Features: Home: Size Matters: Tips for Living Large and Small
How to make small rooms look bigger
1. Color. One of the biggest misconceptions is that painting a small space white makes it appear bigger. The opposite is actually true. “The deeper the color, the more the corners are eliminated in a room, giving the illusion of a larger space,” says Princeton and New York designer Bruce Norman Long. Designer Rebecca Paul, of Wyndmoor, agrees, and used a rich chocolate brown for a former closet she transformed into a bar for a client. “Dark colors embolden small spaces, making them take on larger proportions,” she says. But if you prefer lighter hues, continue the wall color onto the ceiling; there’s less disruption visually, which makes the room look bigger.
2. Furniture. A small room doesn’t have to be sparse to feel spacious. The most important thing to play up is scale. “Lilliputian furniture will look just that,” says Long. “You can put a big sofa in a small space, or a large four-poster bed in a small bedroom. The bed works almost like a room within a room.” And furniture can often serve dual purposes: An oversized armoire can add drama and be a great place for storage.
If low ceilings are one of the problems in a small room, use shorter furniture. “It gives the illusion of higher ceilings and spaciousness,” says Paul. If you want more airiness in a room, forget the table draped in fabric and the skirts on sofas and chairs, and choose textured fabrics such as boucles over loud or repetitive patterns — not as busy, but still visually interesting.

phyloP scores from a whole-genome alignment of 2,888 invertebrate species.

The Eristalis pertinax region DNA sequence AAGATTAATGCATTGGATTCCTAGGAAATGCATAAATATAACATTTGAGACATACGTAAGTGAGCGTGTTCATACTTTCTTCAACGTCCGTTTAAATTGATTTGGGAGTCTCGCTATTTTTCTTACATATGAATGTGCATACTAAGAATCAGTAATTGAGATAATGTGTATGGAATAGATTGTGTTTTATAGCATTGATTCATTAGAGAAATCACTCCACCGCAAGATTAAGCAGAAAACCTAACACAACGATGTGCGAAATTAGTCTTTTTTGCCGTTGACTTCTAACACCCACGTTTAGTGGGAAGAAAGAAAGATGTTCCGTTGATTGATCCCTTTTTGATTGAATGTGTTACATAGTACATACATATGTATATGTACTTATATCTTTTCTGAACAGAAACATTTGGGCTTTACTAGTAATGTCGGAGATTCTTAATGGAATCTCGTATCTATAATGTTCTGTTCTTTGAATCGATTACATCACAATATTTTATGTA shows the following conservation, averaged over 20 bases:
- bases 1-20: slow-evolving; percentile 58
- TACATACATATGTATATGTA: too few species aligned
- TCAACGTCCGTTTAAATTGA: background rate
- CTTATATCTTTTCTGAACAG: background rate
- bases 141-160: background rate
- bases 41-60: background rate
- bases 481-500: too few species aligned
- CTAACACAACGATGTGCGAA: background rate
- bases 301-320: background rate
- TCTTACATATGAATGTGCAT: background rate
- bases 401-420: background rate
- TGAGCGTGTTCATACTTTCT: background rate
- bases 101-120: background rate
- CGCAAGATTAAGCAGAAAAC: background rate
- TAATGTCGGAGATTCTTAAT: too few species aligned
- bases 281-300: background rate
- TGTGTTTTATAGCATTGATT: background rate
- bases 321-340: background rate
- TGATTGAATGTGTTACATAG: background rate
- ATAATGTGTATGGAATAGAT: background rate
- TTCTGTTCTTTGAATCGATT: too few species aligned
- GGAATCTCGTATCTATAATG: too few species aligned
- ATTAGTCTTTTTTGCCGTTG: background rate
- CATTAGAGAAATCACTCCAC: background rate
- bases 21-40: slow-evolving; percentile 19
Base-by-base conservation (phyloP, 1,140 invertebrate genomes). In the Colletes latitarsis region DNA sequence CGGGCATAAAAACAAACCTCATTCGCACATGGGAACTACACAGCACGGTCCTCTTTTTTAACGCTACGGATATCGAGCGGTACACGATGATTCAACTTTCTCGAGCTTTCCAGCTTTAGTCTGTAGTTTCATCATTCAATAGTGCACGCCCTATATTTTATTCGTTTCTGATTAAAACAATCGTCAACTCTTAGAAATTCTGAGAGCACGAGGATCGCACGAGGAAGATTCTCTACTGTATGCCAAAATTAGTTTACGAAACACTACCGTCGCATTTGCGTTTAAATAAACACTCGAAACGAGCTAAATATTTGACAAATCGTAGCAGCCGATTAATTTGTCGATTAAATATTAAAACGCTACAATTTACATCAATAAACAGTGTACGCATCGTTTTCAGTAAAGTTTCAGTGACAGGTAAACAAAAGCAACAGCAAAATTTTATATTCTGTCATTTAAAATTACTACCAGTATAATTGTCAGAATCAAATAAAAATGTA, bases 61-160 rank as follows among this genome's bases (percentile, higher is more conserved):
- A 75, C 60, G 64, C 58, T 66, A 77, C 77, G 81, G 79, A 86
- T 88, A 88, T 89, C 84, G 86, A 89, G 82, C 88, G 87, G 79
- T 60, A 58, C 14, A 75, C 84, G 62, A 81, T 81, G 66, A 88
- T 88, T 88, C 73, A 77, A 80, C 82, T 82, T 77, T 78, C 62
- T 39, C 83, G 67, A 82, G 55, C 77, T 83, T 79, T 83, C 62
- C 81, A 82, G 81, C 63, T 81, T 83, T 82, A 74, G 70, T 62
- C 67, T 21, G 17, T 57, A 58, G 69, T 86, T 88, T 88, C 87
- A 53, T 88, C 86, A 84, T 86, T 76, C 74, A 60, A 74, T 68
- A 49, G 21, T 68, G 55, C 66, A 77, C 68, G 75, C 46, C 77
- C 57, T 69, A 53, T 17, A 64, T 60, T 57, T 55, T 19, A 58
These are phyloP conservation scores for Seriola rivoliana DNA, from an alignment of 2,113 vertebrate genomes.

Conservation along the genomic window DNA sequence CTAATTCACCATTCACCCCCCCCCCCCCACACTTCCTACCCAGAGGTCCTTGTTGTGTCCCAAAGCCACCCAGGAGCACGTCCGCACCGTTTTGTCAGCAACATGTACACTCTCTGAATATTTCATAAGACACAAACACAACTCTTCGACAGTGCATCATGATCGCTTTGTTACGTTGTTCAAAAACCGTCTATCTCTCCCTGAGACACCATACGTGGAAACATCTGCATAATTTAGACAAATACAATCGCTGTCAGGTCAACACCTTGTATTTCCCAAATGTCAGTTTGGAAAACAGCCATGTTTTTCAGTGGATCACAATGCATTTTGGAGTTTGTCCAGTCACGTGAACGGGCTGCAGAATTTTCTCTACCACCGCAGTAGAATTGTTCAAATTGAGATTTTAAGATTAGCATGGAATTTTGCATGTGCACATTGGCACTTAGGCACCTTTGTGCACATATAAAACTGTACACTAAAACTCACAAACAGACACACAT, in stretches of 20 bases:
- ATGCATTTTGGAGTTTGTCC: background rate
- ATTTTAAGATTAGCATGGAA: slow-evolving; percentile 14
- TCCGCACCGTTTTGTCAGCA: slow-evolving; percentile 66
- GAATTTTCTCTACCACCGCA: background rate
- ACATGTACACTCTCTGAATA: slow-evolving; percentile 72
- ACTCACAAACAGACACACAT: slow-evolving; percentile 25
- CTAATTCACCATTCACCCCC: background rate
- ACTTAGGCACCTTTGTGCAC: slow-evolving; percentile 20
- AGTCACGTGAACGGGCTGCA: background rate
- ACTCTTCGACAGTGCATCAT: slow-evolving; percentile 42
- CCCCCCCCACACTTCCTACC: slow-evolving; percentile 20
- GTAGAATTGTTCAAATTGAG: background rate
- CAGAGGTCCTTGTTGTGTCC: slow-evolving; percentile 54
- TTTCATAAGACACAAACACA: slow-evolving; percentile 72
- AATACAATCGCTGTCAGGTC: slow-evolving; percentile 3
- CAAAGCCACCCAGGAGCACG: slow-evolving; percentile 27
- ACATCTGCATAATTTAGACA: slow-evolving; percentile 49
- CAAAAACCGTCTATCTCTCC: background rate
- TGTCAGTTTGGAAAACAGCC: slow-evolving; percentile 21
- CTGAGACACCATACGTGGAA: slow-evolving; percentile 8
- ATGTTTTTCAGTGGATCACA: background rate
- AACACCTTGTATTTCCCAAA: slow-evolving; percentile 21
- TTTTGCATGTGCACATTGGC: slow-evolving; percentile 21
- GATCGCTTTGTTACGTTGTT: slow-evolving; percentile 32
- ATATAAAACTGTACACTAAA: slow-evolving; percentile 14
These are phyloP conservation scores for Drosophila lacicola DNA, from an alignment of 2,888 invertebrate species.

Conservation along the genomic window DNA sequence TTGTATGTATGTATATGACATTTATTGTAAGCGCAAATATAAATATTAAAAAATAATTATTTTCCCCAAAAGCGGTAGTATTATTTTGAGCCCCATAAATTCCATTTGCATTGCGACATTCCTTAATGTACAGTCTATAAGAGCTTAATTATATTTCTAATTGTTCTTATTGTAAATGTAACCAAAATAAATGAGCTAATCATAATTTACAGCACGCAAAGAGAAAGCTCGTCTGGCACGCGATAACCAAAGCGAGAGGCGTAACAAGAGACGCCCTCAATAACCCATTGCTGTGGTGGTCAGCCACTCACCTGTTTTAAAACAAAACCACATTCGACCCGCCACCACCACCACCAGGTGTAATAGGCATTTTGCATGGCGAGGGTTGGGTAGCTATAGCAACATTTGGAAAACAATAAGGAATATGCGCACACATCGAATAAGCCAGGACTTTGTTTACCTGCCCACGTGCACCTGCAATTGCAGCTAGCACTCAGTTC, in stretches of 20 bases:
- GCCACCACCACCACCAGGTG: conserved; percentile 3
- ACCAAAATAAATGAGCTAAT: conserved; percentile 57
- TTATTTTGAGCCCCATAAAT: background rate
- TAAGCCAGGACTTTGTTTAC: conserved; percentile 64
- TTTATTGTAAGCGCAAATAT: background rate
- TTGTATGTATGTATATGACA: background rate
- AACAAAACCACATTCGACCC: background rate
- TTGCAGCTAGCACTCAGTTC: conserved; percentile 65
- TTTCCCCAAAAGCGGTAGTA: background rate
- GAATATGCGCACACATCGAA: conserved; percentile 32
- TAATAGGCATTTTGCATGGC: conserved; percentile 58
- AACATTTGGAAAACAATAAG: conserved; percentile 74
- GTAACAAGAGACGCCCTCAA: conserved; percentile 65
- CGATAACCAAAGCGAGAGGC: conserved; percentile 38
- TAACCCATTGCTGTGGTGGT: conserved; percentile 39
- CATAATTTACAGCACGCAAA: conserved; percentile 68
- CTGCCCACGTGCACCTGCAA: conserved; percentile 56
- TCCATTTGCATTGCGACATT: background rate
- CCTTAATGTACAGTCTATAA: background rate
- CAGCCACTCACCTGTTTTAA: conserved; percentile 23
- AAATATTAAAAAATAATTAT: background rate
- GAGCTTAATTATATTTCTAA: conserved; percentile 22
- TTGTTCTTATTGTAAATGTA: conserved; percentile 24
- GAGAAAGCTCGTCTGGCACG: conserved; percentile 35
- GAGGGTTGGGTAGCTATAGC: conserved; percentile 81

3. Windows. Shades always minimize, but if you want curtains, choose a color that’s comparable to what is on the walls. “Stay away from space-stealing contrasting colors and patterns,” says Rebecca Paul. If you have low ceilings, pull the fabric up to the ceiling, and take the fabric out on either side of the window. This will make the most of the height of the room and can make a smaller window look more generous.
4. Accessories. “People feel that if they have a small space, they can’t use accessories and don’t need art,” says Susan Taylor, of Black-eyed Susan in Yardley. “You can’t neglect the jewelry that finishes the project; this is where the personality comes in.” The one tried-and-true wall ornament is the mirror. A large painting can add impact to a room, too, as do smaller pieces clustered together, says Rebecca Paul, who adds, “A small piece standing alone just looks skimpy.”